�Maintaining the physiological pH of interstitial fluid is crucial for normal cellular functions. In disease states, tissue acidosis is a common pathologic change causing abnormal activation of acid-sensing ion channels (ASICs), which according to cumulative evidence, significantly contributes to inflammation, mitochondrial dysfunction, and other pathologic mechanisms (i.e., pain, stroke, and psychiatric conditions). Thus, it has become increasingly clear that ASICs are critical in the progression of neurologic diseases.�

Nitric oxide is relevant to autism and any vasodilatory effect might be helpful to those with reduced cerebral blood flow. This benefit potentially goes beyond those with vascular dementia and may enhance memory and cognition in some.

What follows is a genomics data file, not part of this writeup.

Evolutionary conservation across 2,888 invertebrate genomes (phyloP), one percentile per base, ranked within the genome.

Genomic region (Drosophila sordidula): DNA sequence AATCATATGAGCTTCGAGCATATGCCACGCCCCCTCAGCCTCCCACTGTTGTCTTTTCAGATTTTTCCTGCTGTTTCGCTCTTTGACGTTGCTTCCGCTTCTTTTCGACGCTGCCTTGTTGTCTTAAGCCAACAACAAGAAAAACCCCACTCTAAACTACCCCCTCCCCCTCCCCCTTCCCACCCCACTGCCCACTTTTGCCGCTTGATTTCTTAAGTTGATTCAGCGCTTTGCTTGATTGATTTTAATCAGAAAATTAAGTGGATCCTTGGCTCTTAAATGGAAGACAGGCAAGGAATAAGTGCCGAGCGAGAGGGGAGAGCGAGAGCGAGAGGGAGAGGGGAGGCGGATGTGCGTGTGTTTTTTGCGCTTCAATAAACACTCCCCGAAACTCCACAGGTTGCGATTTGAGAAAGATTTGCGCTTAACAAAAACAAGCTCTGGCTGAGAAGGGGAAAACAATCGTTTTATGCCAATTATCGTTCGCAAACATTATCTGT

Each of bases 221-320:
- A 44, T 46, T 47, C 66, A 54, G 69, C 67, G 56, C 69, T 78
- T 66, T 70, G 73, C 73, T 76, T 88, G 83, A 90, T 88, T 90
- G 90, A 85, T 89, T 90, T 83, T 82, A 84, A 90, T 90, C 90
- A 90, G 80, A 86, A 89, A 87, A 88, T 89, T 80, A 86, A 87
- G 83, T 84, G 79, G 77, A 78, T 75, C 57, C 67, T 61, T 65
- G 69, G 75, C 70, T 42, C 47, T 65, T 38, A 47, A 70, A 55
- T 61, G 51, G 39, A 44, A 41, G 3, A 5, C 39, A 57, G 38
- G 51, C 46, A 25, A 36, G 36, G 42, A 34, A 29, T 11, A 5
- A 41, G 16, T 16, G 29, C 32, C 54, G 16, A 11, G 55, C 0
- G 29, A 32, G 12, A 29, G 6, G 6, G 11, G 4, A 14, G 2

It the effect on nitric oxide which body builders think gives them a benefit from taking Agmatine.
Polyamines and spermidine in particular are involved in autophagy, which is the intra-cellular garbage disposal service. When autophagy is impaired, as in many neurological conditions, this accumulating garbage gets in the way of cellular function. We already know that improving autophagy is one method of combating cognitive decline. We know that autophagy is impaired in autism.
NADPH oxidase and nNOS (Neuronal nitric oxide synthase) redox signaling cascades interact in the brain to affect both cognitive function and social behavior. I am not sure whether Agmatine will have a good or bad effect.                                                                  

The Research
I would be the first to point out that the Agmatine research is not like the high powered research we see from the scientists on this blog�s Dean�s List, but that does not mean the Agmatine may not be highly beneficial.  It is more like the copious research on antioxidants.